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The renaissance of the narguileh 

Leisure-inducing pastime is gaining in popularity – Daniel del Castillo reports
Jump to full article: Beirut Daily Star (lb), 2000-12-05
Author: Daniel del Castillo


Along with prayer and fasting, Ramadan is a time for evening gatherings of family and friends. For many, time-honored rituals like smoking narguileh have become firmly established as post-iftar traditions.

During the festive sunset hours, billows of rose-, honey-, and apple-flavored tobacco smoke waft across expansive Ramadan tents and open-air cafes. Narguileh smoking in Lebanon transcends all boundaries, reaching women, young students, and even traditional non-cigarette smokers who are lured in by the hypnotic suggestiveness of the repetitive gurgle.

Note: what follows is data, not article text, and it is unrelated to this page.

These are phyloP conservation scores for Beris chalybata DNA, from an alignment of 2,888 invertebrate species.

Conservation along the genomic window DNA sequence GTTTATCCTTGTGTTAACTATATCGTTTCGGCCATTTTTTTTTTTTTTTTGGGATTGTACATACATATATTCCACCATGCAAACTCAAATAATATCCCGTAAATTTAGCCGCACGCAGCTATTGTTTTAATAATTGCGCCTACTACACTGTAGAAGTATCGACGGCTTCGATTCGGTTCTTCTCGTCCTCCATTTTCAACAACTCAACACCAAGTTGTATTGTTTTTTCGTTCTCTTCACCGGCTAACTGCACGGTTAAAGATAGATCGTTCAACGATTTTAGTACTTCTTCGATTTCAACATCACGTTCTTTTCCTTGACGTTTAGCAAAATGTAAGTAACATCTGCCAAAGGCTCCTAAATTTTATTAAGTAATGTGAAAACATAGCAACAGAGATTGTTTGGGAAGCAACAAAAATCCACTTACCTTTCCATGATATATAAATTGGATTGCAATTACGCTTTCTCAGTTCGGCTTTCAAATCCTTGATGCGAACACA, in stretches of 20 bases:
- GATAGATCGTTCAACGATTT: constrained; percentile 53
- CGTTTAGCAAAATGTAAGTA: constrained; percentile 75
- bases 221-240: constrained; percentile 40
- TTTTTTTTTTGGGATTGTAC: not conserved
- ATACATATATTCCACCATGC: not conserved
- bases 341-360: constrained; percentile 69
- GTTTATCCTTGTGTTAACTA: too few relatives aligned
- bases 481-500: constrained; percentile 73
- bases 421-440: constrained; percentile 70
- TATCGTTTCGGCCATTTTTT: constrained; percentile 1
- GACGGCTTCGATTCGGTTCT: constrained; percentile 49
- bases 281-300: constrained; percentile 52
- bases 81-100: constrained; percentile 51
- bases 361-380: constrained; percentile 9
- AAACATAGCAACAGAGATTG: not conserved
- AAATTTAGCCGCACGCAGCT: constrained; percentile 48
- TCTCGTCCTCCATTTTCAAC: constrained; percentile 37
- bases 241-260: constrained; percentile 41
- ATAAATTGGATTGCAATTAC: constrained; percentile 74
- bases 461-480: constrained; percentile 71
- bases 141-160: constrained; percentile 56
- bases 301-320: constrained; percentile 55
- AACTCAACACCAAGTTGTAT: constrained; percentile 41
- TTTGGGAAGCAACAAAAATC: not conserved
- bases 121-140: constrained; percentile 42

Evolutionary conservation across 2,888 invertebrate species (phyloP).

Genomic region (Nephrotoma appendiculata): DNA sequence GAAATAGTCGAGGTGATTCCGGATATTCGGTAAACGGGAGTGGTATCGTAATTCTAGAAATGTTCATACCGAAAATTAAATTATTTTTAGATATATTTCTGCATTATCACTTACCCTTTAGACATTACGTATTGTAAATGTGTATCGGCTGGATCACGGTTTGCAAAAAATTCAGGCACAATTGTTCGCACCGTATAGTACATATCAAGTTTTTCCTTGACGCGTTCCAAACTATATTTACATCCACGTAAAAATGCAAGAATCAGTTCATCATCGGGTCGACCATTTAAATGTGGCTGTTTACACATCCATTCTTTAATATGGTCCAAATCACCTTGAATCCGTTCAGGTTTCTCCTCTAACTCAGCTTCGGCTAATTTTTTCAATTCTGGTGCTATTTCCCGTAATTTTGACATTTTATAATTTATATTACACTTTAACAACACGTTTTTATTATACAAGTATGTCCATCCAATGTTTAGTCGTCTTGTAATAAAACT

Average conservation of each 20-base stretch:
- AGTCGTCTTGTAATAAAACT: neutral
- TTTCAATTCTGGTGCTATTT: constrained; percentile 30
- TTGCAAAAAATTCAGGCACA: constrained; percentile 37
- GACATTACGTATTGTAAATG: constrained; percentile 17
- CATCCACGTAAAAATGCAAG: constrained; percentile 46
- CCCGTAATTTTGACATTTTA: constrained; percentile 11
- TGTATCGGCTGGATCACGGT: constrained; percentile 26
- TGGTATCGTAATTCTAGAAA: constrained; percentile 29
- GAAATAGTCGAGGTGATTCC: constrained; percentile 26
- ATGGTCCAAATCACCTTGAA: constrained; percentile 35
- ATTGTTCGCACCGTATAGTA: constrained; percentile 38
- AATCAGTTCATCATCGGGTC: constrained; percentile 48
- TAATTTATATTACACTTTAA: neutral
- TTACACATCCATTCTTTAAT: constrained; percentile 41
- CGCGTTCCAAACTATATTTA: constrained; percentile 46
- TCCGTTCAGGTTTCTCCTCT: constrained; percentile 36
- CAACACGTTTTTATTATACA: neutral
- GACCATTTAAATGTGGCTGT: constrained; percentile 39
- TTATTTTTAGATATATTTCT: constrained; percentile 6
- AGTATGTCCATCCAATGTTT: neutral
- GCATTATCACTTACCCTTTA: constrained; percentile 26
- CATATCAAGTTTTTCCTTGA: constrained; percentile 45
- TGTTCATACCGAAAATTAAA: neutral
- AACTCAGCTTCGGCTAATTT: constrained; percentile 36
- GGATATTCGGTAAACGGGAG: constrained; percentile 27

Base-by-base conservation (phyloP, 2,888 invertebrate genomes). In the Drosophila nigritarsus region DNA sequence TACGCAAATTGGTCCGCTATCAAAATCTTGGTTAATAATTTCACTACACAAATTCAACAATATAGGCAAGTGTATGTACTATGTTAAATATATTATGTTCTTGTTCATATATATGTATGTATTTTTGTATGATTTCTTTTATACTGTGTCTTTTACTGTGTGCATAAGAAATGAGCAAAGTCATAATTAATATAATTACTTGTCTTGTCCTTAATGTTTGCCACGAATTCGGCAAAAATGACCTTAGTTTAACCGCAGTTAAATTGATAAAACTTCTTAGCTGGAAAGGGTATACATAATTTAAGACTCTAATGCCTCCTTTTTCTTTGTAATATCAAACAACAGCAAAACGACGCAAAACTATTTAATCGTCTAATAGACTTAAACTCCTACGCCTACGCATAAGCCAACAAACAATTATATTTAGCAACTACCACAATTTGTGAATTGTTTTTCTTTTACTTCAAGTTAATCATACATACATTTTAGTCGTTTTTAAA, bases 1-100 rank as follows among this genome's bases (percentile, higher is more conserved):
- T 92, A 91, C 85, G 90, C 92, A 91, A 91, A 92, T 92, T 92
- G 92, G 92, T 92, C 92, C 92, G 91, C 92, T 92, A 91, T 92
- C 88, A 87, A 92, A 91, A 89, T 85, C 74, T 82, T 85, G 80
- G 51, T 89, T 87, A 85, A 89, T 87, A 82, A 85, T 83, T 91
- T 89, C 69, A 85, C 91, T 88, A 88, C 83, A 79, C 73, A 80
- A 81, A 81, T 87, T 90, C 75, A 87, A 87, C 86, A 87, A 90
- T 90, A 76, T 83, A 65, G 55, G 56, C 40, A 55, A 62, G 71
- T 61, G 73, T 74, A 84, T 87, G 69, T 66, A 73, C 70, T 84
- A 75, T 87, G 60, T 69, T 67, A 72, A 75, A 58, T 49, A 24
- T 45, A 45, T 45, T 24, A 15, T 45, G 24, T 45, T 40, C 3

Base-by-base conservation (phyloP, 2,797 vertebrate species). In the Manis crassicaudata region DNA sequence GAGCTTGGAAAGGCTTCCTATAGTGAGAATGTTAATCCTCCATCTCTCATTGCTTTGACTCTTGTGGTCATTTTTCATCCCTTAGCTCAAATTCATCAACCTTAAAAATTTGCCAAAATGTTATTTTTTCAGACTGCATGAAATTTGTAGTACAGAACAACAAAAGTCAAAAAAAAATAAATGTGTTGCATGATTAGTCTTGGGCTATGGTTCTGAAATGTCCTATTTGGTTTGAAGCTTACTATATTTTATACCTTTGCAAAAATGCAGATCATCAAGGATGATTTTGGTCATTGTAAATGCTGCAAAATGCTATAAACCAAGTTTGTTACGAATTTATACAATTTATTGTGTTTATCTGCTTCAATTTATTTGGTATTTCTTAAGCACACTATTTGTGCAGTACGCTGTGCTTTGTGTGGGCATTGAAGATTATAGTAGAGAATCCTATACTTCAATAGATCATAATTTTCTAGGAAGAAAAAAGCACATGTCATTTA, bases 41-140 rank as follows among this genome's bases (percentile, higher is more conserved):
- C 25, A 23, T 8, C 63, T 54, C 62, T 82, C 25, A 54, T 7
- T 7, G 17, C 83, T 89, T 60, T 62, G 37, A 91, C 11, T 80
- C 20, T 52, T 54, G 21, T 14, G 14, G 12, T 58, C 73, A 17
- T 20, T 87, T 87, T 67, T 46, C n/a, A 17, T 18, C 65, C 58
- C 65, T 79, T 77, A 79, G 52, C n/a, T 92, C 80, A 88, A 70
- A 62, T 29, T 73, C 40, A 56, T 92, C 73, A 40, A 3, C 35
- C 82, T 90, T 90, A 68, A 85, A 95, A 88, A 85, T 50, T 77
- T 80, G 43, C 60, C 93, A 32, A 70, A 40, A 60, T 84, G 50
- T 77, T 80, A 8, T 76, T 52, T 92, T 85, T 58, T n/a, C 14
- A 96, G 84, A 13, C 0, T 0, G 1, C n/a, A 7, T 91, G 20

The Ottomans introduced the narguileh (also known as hubble bubble or hookah) to the Arab world in the 15th century and it rapidly spread through the Levant and into North Africa. . .

“There is a very big misconception about the health risks of smoking narguileh. People think they’re diluting the nicotine and poisons but in effect they are not,” said Alissar Rady, a medical officer at the World Health Organization who works on anti-smoking campaigns. “Narguileh tobacco has the same carcinogens as cigarette tobacco. In fact, smoking one narguileh has the same effect as smoking a pack of cigarettes.

“Absorption of toxins begins in the mouth,” she added. “It’s the same as cigarettes, pipes, and cigars. Narguileh smokers also have a very high rate of lip and gingival (gum) cancers.”

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